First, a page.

The term “collective bargaining” is used in the Proposal 2 ballot language as if everyone knows exactly what it means, yet most people only have a vague understanding of this legal construct. The term is misleading because it leaves out the most important element — mandatory. Economist Charles Baird spelled it out in a recent column:
Politicians have created mandatory good-faith bargaining between employers and certified unions representing employees. Workers are coerced into association with unions through majority vote, and employers are forced into a bargaining association with the unions. The bargaining must be in “good faith,” which means that no take-it-or-leave- it offers may be made. All of this is coerced, not free, association.
Collective bargaining is consistent with human rights when a union, representing only voluntary members, bargains on behalf of them with an employer who agrees to bargain with the union. Both sides would be able simply to say no and walk away. The ordinary common law of contract would apply.
Moreover, mandatory good-faith collective bargaining in the government sector violates basic principles of democratic government. . . (It) is done behind closed doors with the general public having neither access nor voice. Terms and conditions of employment in the government sector are matters of public policy that have, among other things, significant effects on taxes. The government agencies that employ workers are typically part of the executive branch. Because bargaining is mandatory the executive branch is compelled to bargain with government employee unions (GEUs) on matters of public policy.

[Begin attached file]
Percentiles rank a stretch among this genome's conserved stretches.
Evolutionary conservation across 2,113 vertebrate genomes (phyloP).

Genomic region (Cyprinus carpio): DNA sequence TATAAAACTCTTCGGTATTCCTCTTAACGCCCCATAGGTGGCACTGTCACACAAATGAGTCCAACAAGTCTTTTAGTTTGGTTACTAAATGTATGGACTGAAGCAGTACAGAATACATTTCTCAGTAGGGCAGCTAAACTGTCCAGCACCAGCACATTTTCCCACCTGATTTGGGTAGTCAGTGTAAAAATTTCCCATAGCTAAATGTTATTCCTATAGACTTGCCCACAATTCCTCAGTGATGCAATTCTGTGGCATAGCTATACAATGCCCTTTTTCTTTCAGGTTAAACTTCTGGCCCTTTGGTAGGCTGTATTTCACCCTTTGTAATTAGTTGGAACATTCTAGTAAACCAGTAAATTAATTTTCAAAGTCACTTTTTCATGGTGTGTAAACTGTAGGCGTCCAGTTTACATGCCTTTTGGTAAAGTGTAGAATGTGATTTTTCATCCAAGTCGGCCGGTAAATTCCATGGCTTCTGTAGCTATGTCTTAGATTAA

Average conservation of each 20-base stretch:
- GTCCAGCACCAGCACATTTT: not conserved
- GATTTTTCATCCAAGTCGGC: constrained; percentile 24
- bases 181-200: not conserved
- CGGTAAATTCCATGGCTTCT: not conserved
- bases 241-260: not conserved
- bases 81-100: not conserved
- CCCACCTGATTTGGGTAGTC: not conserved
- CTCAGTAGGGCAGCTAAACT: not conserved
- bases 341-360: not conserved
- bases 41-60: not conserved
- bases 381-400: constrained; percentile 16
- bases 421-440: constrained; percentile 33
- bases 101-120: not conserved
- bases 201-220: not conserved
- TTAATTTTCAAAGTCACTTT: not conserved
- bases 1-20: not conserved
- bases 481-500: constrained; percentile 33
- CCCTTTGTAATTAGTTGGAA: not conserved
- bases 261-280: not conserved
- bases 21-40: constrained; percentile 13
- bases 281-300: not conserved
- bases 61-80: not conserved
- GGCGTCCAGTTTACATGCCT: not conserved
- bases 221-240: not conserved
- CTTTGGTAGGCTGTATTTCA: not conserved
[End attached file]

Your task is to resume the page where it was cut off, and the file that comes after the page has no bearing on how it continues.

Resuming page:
Because of “good faith” rules, the agency bureaucrats that allegedly sit on the opposite side of the collective-bargaining table from the GEUs must get consent on some matters of public policy, thus the GEUs have veto power over those matters. In effect the GEUs are coequal with the executive branch of government in all matters that come under the scope of collective bargaining. They are a fourth branch of government.
During government-sector collective bargaining the agency heads that negotiate with the GEUs do not represent the interests of taxpayers. The bureaucrats want larger and larger budgets, and the GEUs want higher and higher wages, salaries, and retirement benefits. . .
In addition to leaving out “mandatory,” the ballot language in Proposal 2 is misleading in another way: It does not explain that — with the exception of preventing Michigan from ever stopping employers from making union dues or fee payments a condition of employment — the measure would have no effect on the unionization of workers in the private sector. This proposed amendment to the state constitution is of, by and for government employee unions.
Moreover, it would explicitly grant this government union “fourth branch” of government an extraordinary primacy over the other three branches. Under Proposal 2, provisions of government employee collective bargaining agreements negotiated behind closed doors would trump state laws enacted in the open by democratically elected legislators in Lansing.